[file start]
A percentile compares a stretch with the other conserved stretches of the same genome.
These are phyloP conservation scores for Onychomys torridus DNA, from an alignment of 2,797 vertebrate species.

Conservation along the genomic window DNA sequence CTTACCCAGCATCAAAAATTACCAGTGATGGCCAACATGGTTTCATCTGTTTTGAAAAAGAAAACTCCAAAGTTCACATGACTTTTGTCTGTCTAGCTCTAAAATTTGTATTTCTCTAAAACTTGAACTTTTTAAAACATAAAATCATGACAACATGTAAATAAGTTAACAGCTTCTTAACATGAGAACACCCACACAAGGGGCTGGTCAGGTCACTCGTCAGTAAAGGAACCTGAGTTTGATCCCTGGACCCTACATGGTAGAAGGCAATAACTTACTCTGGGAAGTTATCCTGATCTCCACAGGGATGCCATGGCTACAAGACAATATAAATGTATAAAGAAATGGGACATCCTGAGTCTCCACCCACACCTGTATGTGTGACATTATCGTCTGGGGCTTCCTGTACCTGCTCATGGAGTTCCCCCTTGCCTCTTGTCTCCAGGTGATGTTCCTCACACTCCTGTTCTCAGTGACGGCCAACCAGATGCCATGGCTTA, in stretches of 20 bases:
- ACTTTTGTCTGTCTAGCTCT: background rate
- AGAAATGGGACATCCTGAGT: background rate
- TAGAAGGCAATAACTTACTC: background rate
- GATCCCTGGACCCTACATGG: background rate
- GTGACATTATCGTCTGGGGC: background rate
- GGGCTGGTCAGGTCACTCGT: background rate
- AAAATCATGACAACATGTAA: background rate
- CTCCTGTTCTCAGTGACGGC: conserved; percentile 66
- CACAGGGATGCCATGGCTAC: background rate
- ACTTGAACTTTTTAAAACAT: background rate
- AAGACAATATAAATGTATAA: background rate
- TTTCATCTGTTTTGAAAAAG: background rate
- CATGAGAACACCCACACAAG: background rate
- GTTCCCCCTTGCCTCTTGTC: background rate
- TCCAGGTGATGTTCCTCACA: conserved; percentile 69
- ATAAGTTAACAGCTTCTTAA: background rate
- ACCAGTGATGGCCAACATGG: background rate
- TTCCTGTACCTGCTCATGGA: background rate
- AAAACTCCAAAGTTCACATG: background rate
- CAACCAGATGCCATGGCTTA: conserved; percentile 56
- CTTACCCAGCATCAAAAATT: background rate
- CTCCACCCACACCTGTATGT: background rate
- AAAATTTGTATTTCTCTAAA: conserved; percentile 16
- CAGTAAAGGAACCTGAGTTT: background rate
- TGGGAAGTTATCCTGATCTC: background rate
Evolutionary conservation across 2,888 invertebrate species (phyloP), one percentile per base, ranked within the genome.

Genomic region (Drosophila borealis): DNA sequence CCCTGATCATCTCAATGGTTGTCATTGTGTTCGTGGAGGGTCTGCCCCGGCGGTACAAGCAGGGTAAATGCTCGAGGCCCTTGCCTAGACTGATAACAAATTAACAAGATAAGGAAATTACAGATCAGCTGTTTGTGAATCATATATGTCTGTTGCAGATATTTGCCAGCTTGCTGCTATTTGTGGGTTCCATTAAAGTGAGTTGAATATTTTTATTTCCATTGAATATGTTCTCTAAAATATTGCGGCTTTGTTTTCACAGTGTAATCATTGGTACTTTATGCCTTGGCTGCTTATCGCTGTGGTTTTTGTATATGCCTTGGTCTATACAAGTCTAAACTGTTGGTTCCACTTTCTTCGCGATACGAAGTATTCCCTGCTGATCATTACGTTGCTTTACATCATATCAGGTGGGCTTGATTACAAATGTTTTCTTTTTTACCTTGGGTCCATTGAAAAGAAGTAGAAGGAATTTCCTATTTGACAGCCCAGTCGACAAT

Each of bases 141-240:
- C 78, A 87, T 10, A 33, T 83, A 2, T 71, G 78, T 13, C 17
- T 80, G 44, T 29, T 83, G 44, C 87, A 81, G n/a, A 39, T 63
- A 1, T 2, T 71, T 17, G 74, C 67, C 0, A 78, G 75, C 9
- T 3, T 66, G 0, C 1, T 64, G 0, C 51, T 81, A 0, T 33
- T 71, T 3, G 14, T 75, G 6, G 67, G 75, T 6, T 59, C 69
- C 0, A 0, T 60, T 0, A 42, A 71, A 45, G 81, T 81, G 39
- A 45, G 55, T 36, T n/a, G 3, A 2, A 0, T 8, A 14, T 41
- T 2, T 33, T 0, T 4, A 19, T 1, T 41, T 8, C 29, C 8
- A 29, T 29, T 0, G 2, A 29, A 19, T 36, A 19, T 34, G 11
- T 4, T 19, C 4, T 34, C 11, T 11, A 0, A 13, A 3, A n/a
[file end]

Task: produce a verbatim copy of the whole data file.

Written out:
A percentile compares a stretch with the other conserved stretches of the same genome.
These are phyloP conservation scores for Onychomys torridus DNA, from an alignment of 2,797 vertebrate species.

Conservation along the genomic window DNA sequence CTTACCCAGCATCAAAAATTACCAGTGATGGCCAACATGGTTTCATCTGTTTTGAAAAAGAAAACTCCAAAGTTCACATGACTTTTGTCTGTCTAGCTCTAAAATTTGTATTTCTCTAAAACTTGAACTTTTTAAAACATAAAATCATGACAACATGTAAATAAGTTAACAGCTTCTTAACATGAGAACACCCACACAAGGGGCTGGTCAGGTCACTCGTCAGTAAAGGAACCTGAGTTTGATCCCTGGACCCTACATGGTAGAAGGCAATAACTTACTCTGGGAAGTTATCCTGATCTCCACAGGGATGCCATGGCTACAAGACAATATAAATGTATAAAGAAATGGGACATCCTGAGTCTCCACCCACACCTGTATGTGTGACATTATCGTCTGGGGCTTCCTGTACCTGCTCATGGAGTTCCCCCTTGCCTCTTGTCTCCAGGTGATGTTCCTCACACTCCTGTTCTCAGTGACGGCCAACCAGATGCCATGGCTTA, in stretches of 20 bases:
- ACTTTTGTCTGTCTAGCTCT: background rate
- AGAAATGGGACATCCTGAGT: background rate
- TAGAAGGCAATAACTTACTC: background rate
- GATCCCTGGACCCTACATGG: background rate
- GTGACATTATCGTCTGGGGC: background rate
- GGGCTGGTCAGGTCACTCGT: background rate
- AAAATCATGACAACATGTAA: background rate
- CTCCTGTTCTCAGTGACGGC: conserved; percentile 66
- CACAGGGATGCCATGGCTAC: background rate
- ACTTGAACTTTTTAAAACAT: background rate
- AAGACAATATAAATGTATAA: background rate
- TTTCATCTGTTTTGAAAAAG: background rate
- CATGAGAACACCCACACAAG: background rate
- GTTCCCCCTTGCCTCTTGTC: background rate
- TCCAGGTGATGTTCCTCACA: conserved; percentile 69
- ATAAGTTAACAGCTTCTTAA: background rate
- ACCAGTGATGGCCAACATGG: background rate
- TTCCTGTACCTGCTCATGGA: background rate
- AAAACTCCAAAGTTCACATG: background rate
- CAACCAGATGCCATGGCTTA: conserved; percentile 56
- CTTACCCAGCATCAAAAATT: background rate
- CTCCACCCACACCTGTATGT: background rate
- AAAATTTGTATTTCTCTAAA: conserved; percentile 16
- CAGTAAAGGAACCTGAGTTT: background rate
- TGGGAAGTTATCCTGATCTC: background rate
Evolutionary conservation across 2,888 invertebrate species (phyloP), one percentile per base, ranked within the genome.

Genomic region (Drosophila borealis): DNA sequence CCCTGATCATCTCAATGGTTGTCATTGTGTTCGTGGAGGGTCTGCCCCGGCGGTACAAGCAGGGTAAATGCTCGAGGCCCTTGCCTAGACTGATAACAAATTAACAAGATAAGGAAATTACAGATCAGCTGTTTGTGAATCATATATGTCTGTTGCAGATATTTGCCAGCTTGCTGCTATTTGTGGGTTCCATTAAAGTGAGTTGAATATTTTTATTTCCATTGAATATGTTCTCTAAAATATTGCGGCTTTGTTTTCACAGTGTAATCATTGGTACTTTATGCCTTGGCTGCTTATCGCTGTGGTTTTTGTATATGCCTTGGTCTATACAAGTCTAAACTGTTGGTTCCACTTTCTTCGCGATACGAAGTATTCCCTGCTGATCATTACGTTGCTTTACATCATATCAGGTGGGCTTGATTACAAATGTTTTCTTTTTTACCTTGGGTCCATTGAAAAGAAGTAGAAGGAATTTCCTATTTGACAGCCCAGTCGACAAT

Each of bases 141-240:
- C 78, A 87, T 10, A 33, T 83, A 2, T 71, G 78, T 13, C 17
- T 80, G 44, T 29, T 83, G 44, C 87, A 81, G n/a, A 39, T 63
- A 1, T 2, T 71, T 17, G 74, C 67, C 0, A 78, G 75, C 9
- T 3, T 66, G 0, C 1, T 64, G 0, C 51, T 81, A 0, T 33
- T 71, T 3, G 14, T 75, G 6, G 67, G 75, T 6, T 59, C 69
- C 0, A 0, T 60, T 0, A 42, A 71, A 45, G 81, T 81, G 39
- A 45, G 55, T 36, T n/a, G 3, A 2, A 0, T 8, A 14, T 41
- T 2, T 33, T 0, T 4, A 19, T 1, T 41, T 8, C 29, C 8
- A 29, T 29, T 0, G 2, A 29, A 19, T 36, A 19, T 34, G 11
- T 4, T 19, C 4, T 34, C 11, T 11, A 0, A 13, A 3, A n/a